One feature of the proposed bill is that the surrogate mother maintains all rights to decisions during the pregnancy—which would prevent situations such as the adoptive parents demanding an abortion even when a surrogate wants to keep the baby. But it also means the surrogate could abort at any point in the pregnancy.
Worth your time:
This obituary of Lenny Gilleo, the “Hairman of the Board,” who cut hair at the Federal Reserve Board. His business cards read, “My monetary policy is greatly affected by your growth rate.” His life story is fascinating too.
This week I learned:
Who Mary Lou Williams is. Wow. Happy Black History Month!
A court case you might not know about:
The founder of a Philippines-based news site called Rappler has been arrested, part of President Rodrigo Duterte’s pattern of targeting journalists. I relied on Rappler for background research in my investigation of the Iglesia ni Cristo, a Philippine group that has ties to Duterte and claims to be the only true Christian church.
Culture I am consuming:
Beautiful Boy, a film from last year that tells the true story of a young meth addict and his father’s flailing efforts to help him. It’s a story that rings so true of the helplessness I’ve seen in parents of addicts, especially those in the upper middle class who think they can quickly solve this problem just like they can solve most other problems in life.
The movie doesn’t go anywhere except to show the endless cycle of addiction. But it does acknowledge the emotional and psychological aspects of addiction that are often taboo to bring up. Speaking at a recovery meeting at one point in the film, Nic Sheff (played by Timothée Chalamet) talks about how drugs fill a “black hole” in him. Chalamet is the true highlight of the dark movie.
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Two weeks ago, WORLD Magazine published my story about the clash between NIMBYs and YIMBYs. A NIMBY—short for “Not in My Backyard”—is a person who opposes development projects such as homeless shelters in his neighborhood. A YIMBY—“Yes in My Backyard”—is a person who supports such local projects.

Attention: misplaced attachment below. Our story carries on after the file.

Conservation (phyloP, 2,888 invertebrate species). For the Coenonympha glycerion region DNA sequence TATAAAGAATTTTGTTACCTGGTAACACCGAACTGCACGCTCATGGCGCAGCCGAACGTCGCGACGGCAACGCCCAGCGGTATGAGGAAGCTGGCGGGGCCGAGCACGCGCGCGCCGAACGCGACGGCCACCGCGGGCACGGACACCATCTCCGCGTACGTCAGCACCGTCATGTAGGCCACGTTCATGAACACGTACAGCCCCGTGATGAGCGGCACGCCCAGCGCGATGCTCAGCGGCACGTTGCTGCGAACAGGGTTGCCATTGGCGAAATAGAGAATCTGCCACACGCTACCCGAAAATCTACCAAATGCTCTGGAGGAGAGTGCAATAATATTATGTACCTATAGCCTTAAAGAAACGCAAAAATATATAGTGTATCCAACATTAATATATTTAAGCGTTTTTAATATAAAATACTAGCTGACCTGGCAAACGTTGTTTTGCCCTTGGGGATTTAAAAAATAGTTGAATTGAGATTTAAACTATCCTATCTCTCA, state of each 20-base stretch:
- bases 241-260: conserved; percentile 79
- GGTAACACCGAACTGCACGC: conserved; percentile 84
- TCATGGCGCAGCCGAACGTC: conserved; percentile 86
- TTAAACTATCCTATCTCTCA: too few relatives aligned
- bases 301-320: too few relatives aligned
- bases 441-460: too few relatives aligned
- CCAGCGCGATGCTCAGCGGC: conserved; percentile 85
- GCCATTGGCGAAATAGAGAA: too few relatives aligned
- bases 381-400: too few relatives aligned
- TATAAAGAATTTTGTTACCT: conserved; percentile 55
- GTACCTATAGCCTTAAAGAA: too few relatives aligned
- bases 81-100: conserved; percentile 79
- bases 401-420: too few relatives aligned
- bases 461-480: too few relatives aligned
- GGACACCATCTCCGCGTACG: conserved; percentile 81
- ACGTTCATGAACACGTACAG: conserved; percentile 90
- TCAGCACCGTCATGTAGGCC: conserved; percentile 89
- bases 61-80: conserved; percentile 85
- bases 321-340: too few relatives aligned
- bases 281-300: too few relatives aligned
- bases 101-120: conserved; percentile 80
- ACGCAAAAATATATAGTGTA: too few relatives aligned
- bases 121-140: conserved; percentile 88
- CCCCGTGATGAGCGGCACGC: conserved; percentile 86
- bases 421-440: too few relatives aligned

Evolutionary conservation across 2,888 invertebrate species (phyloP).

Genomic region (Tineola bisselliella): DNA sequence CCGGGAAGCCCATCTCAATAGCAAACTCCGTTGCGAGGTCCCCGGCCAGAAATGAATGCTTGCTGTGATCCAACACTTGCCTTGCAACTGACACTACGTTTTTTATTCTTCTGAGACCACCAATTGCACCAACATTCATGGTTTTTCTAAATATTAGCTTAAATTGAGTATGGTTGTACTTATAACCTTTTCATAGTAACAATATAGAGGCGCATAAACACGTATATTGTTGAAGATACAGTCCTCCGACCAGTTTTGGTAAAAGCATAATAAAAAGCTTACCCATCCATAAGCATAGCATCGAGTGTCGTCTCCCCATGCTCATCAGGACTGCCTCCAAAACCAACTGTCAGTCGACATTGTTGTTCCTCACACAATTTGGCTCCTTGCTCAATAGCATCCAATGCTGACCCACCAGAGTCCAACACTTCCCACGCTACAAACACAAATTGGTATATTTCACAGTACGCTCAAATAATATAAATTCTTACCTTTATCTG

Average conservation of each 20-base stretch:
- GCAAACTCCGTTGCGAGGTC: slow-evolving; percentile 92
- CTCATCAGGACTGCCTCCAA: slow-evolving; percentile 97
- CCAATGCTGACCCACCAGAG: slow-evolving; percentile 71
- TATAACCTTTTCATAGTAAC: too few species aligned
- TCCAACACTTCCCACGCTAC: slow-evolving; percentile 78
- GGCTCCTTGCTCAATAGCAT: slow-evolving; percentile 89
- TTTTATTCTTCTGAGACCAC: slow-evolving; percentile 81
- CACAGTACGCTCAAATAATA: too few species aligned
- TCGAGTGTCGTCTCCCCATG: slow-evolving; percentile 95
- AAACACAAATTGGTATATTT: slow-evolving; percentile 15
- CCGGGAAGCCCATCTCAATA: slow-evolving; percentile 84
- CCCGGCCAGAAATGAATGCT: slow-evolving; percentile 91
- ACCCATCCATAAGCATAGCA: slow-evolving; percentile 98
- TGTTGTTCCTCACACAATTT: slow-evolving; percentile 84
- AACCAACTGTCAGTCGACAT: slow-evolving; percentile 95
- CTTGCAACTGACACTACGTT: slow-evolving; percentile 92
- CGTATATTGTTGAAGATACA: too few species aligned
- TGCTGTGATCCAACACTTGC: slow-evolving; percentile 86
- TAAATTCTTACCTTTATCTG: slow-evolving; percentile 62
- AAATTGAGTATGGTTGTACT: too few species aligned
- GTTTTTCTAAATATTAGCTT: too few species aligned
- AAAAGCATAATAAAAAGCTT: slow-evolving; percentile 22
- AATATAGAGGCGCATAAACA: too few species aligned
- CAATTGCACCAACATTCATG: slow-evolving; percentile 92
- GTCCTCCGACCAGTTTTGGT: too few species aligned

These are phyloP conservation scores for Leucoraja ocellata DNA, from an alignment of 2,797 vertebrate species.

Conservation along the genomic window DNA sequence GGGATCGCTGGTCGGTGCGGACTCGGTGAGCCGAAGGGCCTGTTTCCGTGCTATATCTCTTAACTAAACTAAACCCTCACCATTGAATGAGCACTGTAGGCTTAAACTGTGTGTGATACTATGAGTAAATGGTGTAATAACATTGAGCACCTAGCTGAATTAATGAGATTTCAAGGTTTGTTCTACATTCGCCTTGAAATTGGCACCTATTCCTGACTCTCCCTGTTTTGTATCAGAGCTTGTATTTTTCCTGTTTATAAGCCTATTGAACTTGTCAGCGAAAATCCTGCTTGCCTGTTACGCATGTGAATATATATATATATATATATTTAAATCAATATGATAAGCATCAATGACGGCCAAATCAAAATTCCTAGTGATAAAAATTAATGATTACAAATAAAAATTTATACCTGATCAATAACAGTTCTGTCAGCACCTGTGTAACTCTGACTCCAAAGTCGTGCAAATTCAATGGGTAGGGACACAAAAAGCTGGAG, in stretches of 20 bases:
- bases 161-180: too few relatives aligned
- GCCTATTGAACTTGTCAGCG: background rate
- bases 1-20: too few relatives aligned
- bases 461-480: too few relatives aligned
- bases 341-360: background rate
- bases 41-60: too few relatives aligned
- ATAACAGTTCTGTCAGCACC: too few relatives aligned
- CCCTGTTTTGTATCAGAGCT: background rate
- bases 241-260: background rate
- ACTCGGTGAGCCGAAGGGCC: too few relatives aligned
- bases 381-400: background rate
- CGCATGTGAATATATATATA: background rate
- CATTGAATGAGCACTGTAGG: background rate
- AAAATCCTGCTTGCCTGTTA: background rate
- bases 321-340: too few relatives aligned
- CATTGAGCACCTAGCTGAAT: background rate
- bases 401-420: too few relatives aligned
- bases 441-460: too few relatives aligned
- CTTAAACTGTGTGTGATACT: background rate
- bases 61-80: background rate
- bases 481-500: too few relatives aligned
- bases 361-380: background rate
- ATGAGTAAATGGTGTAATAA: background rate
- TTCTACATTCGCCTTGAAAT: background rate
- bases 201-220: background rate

These terms might sound foreign to those who don’t live in high-density, housing-crunched, homeless-filled cities such as Los Angeles and San Francisco. But for us coastal California urbanites, they are controversial buzzwords, meant to label groups based on what (or who) they’re against.
According to self-proclaimed YIMBYs, NIMBYs are, as one 40-year-old radiologist who owns a condo in LA described to me, “horrible, selfish, millionaire homeowners” who are responsible for jacking up housing costs and causing a spike in homelessness in the city. To so-called NIMBYs—who would never describe themselves by that label, given its negative connotations—YIMBYs are idealistic bleeding hearts who have no problem championing new developments in somebody else’s backyard.
Obviously, neither group likes or trusts the other. Take, for example, the recent battle over a proposed permanent supportive housing project for the homeless in the Venice neighborhood. When YIMBYs piled into a neighborhood council meeting to voice their support for the project, some residents who opposed it suspected that the supporters were actually homeless people in need of those services themselves, and they accused nonprofits of busing them in to create the “illusion” of massive local support. I looked into those accusations, and though it’s true that some were indeed beneficiaries of homeless services, many supporters were Venice homeowners who desired a more inclusive neighborhood.